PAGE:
1D6 Friends is published in Prometheus Games´ "Pocket RPG" series and impresses, like for example Opus Anima Investigation or BARBAREN! by a very high quality presentation. The book comes in a glossy cover, which shows a youth detective gang, which looks suspiciously like TKKG. Illustrations by the same artist are also found throughout the book. This creates a consistently coherent impression on the reader. The page layout, reminiscent of a scribbled exercise book, supports the classic charm of old youth books, and overall one can speak of a very successful art concept that makes you want to leaf through the book again and again.

But now, let's turn to the actual content of the book:
The book is divided into 11 chapters, of which the first 3 can be called an introduction. Here, as usual, it is explained what a role-playing or adventure game actually is. This is illustrated by a game example, which gives a good foretaste on the game atmosphere of 1D6. What exactly the authors mean by “youth detective story” and what´s so special about it, is explained in the introduction chapters (e.g. that youth detectives solve their adventures and cases by brains rather than by stunts or wild battles), too.
After the first 3 chapters you should have a good impression of what the game is all about and now you can turn to the chapters 4 to 6, which deal with the rules and character creation.
As mentioned above, the rules system of 1D6 Friends is very simple and should support the game rather than dominate it. That is, dice are only rolled when something can really go significantly wrong. The game clearly goes into the direction of a narrative game. If you are a friend of rolling dice alle the time, you are at the wrong place here.

Each youth detective has 4 attributes (Strength, Cleverness, Courage and Dealing) to which he can freely allocate 9 points during character creation. (By the way: The character sheet looks like a school report, which amused me a lot. This is definitely another plus point). Furthermore, each player can choose a so-called diligence card for his character from a rather extensive list. A diligence card gives the character a special trait or a bonus of some other kind. Maybe the character is liked by all the animals he encounters or his father is a policeman. Or maybe he knows a little karate or is particularly good at logical thinking...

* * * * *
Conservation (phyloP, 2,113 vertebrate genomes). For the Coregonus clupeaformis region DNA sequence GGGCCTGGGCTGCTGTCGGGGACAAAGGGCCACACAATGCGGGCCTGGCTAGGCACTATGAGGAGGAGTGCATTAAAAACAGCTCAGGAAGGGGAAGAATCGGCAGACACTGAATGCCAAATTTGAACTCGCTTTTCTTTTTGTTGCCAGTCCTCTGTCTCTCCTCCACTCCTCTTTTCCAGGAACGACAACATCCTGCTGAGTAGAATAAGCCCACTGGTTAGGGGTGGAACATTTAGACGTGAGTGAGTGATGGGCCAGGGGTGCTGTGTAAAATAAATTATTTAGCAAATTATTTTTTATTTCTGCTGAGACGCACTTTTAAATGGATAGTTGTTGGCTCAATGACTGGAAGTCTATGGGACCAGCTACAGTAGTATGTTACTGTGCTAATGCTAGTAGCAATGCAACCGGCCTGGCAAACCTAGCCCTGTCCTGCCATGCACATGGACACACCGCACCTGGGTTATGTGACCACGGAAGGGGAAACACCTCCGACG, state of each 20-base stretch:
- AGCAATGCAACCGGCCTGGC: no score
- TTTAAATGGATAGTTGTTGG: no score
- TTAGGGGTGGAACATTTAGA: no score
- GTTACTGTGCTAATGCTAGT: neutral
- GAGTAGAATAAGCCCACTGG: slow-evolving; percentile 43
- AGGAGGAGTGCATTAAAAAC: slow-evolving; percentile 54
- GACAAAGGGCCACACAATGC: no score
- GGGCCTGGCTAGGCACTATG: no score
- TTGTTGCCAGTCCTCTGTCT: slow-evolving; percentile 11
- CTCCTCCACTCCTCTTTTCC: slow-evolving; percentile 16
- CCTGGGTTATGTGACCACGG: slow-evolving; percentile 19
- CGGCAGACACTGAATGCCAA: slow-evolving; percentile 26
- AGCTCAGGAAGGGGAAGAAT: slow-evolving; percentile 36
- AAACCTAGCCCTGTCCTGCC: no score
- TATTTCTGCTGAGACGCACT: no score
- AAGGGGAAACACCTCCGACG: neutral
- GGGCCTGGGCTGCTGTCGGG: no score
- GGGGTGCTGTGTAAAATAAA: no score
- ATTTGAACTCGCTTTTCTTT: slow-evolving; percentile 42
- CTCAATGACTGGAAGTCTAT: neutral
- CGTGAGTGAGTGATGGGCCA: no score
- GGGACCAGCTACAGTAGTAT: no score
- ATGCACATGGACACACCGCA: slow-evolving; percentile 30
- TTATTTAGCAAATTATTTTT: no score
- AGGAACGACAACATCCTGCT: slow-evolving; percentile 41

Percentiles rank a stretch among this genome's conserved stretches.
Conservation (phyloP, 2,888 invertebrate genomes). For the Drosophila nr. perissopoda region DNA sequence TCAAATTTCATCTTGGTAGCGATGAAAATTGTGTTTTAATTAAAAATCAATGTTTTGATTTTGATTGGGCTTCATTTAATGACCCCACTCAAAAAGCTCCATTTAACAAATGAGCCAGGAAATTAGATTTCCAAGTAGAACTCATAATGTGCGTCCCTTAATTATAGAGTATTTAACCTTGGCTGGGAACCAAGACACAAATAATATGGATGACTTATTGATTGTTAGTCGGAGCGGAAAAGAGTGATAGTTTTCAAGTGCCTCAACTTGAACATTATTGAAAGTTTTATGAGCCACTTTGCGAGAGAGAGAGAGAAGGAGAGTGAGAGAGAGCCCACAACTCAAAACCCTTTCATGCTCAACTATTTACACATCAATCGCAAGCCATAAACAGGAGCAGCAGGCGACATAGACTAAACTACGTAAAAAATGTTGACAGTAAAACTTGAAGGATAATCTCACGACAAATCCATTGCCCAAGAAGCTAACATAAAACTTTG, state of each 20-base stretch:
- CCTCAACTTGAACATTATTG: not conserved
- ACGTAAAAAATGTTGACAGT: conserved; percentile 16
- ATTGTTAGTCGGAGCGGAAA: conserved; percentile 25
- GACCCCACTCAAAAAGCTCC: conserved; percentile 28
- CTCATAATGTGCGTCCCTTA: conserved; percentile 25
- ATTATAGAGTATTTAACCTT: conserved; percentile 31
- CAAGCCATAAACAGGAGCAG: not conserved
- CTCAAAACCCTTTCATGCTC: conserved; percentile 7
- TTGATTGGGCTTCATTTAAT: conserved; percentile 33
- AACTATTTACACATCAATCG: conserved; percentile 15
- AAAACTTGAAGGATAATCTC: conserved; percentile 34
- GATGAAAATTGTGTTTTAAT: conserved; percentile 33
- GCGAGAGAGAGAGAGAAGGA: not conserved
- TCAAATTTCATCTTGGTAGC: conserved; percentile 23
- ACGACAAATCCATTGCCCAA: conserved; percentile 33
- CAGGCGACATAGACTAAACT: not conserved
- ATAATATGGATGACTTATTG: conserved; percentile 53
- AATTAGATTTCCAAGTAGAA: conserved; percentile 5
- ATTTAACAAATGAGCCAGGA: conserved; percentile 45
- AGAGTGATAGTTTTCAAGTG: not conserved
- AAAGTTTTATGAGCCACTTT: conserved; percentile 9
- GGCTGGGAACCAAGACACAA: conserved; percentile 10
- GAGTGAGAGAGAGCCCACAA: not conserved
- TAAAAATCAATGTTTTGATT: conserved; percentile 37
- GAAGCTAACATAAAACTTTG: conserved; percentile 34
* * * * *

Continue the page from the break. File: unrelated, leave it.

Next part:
The list of diligence cards is quite extensive and the individual descriptions are really really fun. I had to smile several times.

If necessary checks are completed depending on attribute value. A check is performed by rolling a six-sided die (1D6) and then adding the attribute value. If the sum of the die roll and the attribute value is greater than or equal to 6, the check is considered a success. However, the game master has the possibility to modify the player's result (bonuses or mali). Thus, depending on whether the action is particularly easy or particularly difficult, either a deduction can be made from the result obtained by the player, or a bonus can be added to the value.
In really dicey cases, the players can decide to use so-called gang points (each gang has 5 of them per adventure) to modify the value of a roll by 1 per point spent. This is to represent that the gang functions as a team and thus can support each other in delicate matters.

The sixth chapter consists entirely of sample characters, which -again- look very suspiciously like Tarzan, Karl, Klößchen, and Gabi (main characters from TKKG). Even more, the first letters of the names /nicknames of the sample characters would also result in "TKKG", if they were placed one after the other. Nonetheless, the characters are reasonably well-developed and give both, experienced role-player and newcomers a good impression of what makes up a 1D6 character.